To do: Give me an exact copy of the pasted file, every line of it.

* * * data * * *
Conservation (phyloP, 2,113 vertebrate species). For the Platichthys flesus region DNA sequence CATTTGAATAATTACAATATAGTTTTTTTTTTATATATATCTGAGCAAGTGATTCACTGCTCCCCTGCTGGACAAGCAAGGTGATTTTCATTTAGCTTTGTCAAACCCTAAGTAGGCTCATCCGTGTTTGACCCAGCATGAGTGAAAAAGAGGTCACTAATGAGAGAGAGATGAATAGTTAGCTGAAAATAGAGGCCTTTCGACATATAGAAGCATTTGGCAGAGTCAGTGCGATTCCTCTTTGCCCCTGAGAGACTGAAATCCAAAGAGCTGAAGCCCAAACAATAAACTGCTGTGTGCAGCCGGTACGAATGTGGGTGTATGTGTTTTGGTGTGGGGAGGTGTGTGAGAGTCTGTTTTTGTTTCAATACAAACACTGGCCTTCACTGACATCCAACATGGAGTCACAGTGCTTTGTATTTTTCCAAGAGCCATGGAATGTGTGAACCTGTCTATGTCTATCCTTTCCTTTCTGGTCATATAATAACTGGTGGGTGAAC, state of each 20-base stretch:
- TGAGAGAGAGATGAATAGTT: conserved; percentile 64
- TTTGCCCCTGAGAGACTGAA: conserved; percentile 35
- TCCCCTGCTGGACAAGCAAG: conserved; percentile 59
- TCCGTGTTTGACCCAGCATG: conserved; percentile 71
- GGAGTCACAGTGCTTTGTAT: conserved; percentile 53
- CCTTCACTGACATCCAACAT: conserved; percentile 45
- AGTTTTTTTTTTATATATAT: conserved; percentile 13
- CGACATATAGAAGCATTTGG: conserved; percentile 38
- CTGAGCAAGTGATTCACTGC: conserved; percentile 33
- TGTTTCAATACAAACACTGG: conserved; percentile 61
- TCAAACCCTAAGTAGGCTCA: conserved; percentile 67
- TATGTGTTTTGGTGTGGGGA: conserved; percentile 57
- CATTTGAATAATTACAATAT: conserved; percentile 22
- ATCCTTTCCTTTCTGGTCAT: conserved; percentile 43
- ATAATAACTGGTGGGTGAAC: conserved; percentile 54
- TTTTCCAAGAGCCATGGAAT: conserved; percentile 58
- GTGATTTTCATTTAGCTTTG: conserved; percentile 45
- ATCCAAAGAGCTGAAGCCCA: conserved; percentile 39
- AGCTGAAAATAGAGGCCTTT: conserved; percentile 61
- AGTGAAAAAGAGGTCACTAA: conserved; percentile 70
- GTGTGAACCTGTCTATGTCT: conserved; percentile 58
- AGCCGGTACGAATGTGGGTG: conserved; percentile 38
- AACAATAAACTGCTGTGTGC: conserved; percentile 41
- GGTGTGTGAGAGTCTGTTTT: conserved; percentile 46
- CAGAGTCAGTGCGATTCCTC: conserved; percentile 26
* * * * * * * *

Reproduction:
Conservation (phyloP, 2,113 vertebrate species). For the Platichthys flesus region DNA sequence CATTTGAATAATTACAATATAGTTTTTTTTTTATATATATCTGAGCAAGTGATTCACTGCTCCCCTGCTGGACAAGCAAGGTGATTTTCATTTAGCTTTGTCAAACCCTAAGTAGGCTCATCCGTGTTTGACCCAGCATGAGTGAAAAAGAGGTCACTAATGAGAGAGAGATGAATAGTTAGCTGAAAATAGAGGCCTTTCGACATATAGAAGCATTTGGCAGAGTCAGTGCGATTCCTCTTTGCCCCTGAGAGACTGAAATCCAAAGAGCTGAAGCCCAAACAATAAACTGCTGTGTGCAGCCGGTACGAATGTGGGTGTATGTGTTTTGGTGTGGGGAGGTGTGTGAGAGTCTGTTTTTGTTTCAATACAAACACTGGCCTTCACTGACATCCAACATGGAGTCACAGTGCTTTGTATTTTTCCAAGAGCCATGGAATGTGTGAACCTGTCTATGTCTATCCTTTCCTTTCTGGTCATATAATAACTGGTGGGTGAAC, state of each 20-base stretch:
- TGAGAGAGAGATGAATAGTT: conserved; percentile 64
- TTTGCCCCTGAGAGACTGAA: conserved; percentile 35
- TCCCCTGCTGGACAAGCAAG: conserved; percentile 59
- TCCGTGTTTGACCCAGCATG: conserved; percentile 71
- GGAGTCACAGTGCTTTGTAT: conserved; percentile 53
- CCTTCACTGACATCCAACAT: conserved; percentile 45
- AGTTTTTTTTTTATATATAT: conserved; percentile 13
- CGACATATAGAAGCATTTGG: conserved; percentile 38
- CTGAGCAAGTGATTCACTGC: conserved; percentile 33
- TGTTTCAATACAAACACTGG: conserved; percentile 61
- TCAAACCCTAAGTAGGCTCA: conserved; percentile 67
- TATGTGTTTTGGTGTGGGGA: conserved; percentile 57
- CATTTGAATAATTACAATAT: conserved; percentile 22
- ATCCTTTCCTTTCTGGTCAT: conserved; percentile 43
- ATAATAACTGGTGGGTGAAC: conserved; percentile 54
- TTTTCCAAGAGCCATGGAAT: conserved; percentile 58
- GTGATTTTCATTTAGCTTTG: conserved; percentile 45
- ATCCAAAGAGCTGAAGCCCA: conserved; percentile 39
- AGCTGAAAATAGAGGCCTTT: conserved; percentile 61
- AGTGAAAAAGAGGTCACTAA: conserved; percentile 70
- GTGTGAACCTGTCTATGTCT: conserved; percentile 58
- AGCCGGTACGAATGTGGGTG: conserved; percentile 38
- AACAATAAACTGCTGTGTGC: conserved; percentile 41
- GGTGTGTGAGAGTCTGTTTT: conserved; percentile 46
- CAGAGTCAGTGCGATTCCTC: conserved; percentile 26